Tilt would seem to be poker slang for a lack of emotional control. It’s not just limited to entitlement, but can refer to any condition where a player is apt to take unwarranted risks. This site defines it as:
Tilt in poker occurs when you are unable to make rational decisions at the poker table because your emotional state has gotten the better of you. Perhaps you are angry at a bad beat, terrified because you just bought in with this month’s rent money, or got a promotion at work and feel like taking it easy on the table.
Wikipedia also has an entry, but it’s rather poorly written.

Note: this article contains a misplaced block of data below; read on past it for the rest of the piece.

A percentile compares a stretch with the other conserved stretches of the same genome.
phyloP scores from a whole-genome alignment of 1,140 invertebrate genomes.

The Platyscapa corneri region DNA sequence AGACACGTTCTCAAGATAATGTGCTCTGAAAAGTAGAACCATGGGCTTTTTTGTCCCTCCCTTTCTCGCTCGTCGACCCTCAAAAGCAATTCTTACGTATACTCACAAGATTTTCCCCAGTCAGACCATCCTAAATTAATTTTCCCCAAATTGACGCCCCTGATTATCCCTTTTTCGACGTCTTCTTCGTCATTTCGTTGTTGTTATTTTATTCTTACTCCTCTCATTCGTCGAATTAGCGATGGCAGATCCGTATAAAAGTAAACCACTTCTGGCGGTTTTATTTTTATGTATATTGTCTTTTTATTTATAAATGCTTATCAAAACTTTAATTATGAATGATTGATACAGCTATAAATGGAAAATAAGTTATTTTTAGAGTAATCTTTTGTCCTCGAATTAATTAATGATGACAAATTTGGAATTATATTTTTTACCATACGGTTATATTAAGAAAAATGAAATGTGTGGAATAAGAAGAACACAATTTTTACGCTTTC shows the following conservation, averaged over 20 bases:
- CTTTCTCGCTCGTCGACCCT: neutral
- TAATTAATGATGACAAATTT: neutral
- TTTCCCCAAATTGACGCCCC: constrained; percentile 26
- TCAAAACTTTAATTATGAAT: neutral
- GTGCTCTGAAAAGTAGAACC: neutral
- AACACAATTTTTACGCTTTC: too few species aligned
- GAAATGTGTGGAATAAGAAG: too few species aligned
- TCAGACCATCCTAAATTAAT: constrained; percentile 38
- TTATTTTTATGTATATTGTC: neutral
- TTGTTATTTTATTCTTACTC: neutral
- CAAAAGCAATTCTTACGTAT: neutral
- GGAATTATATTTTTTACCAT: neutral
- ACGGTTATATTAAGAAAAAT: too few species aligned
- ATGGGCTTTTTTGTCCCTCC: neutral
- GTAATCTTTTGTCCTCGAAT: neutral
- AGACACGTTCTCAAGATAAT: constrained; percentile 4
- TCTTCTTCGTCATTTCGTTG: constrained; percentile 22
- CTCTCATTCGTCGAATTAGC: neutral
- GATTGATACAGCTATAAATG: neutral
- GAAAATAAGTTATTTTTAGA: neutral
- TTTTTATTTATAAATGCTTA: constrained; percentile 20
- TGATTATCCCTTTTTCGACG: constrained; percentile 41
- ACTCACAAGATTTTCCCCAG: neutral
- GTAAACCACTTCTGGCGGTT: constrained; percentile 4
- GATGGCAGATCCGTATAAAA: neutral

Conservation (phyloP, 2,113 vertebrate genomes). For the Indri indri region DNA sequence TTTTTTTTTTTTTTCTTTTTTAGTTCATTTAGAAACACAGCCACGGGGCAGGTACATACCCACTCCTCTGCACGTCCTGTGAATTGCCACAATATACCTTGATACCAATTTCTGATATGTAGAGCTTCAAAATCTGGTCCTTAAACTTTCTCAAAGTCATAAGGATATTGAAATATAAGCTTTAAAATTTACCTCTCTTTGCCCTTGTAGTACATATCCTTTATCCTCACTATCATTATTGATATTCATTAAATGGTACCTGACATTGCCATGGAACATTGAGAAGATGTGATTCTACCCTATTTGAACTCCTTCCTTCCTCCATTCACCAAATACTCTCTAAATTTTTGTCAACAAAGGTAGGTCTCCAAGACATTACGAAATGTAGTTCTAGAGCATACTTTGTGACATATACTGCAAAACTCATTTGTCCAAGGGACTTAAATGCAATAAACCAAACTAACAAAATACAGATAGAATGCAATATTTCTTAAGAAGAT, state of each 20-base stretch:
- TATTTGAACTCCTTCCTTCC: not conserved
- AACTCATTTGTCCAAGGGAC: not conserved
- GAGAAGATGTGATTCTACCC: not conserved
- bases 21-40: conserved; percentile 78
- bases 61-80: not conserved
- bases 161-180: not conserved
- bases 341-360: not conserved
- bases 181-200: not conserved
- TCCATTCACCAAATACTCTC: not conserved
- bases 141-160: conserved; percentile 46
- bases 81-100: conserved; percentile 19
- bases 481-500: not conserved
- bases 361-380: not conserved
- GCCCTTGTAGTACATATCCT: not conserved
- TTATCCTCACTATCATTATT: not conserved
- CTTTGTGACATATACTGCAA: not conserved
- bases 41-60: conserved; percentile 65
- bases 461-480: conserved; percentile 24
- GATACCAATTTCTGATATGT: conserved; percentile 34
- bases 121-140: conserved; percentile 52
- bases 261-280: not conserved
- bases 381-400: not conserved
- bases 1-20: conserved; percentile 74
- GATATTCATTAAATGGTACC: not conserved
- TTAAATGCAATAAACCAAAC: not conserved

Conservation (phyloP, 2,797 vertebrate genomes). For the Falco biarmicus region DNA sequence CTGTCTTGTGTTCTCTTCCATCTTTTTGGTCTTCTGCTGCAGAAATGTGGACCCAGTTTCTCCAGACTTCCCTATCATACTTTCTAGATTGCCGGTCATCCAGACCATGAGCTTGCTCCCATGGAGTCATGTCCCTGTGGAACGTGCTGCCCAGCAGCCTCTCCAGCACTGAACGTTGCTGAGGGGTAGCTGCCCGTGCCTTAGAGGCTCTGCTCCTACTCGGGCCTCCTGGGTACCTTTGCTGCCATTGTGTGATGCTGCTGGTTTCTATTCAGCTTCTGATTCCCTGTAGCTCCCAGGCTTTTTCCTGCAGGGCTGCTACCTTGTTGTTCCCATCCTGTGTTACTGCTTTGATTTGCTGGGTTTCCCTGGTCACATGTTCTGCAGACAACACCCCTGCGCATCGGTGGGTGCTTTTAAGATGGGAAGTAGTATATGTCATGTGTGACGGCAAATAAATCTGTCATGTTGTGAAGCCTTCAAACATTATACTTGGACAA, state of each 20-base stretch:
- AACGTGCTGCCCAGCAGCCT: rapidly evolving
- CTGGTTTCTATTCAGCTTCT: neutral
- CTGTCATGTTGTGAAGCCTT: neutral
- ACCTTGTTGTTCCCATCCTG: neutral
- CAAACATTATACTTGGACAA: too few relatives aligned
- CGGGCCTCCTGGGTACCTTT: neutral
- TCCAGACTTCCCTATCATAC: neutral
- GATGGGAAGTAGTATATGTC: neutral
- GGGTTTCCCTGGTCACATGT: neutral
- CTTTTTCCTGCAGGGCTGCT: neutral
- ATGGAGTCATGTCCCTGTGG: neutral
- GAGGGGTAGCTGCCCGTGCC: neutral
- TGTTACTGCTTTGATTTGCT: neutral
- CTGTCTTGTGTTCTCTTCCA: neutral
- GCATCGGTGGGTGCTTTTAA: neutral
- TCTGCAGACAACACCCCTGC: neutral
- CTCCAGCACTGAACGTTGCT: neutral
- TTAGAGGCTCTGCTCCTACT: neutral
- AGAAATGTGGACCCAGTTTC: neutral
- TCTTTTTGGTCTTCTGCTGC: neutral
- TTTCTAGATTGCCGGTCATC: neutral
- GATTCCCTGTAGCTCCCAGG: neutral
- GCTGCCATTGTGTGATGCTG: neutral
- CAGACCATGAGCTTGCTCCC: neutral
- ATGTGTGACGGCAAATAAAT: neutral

Tilt is in Green’s Dictionary of Slang where Green defines it as to raise the bet. The one citation is from Ring Lardner’s 1915 short story Alibi Ike, where Ike accidentally puts two dollars in the pot instead of one:
“Takeout a buck if you didn’t mean to tilt her,” says Carey.
“No,” says Ike, “I’ll leave it go.”
It’s used elsewhere in the story:
They was another pot that he come into with tens and fours. It was tilted a couple o’ times and two o’ the strong fellas drawed ahead of Ike.
It’s easy to see how tilt could shift from raising the bet to raising the bet on a bad hand to loss of emotional control.
I haven’t heard the term before, but I’m not a poker player.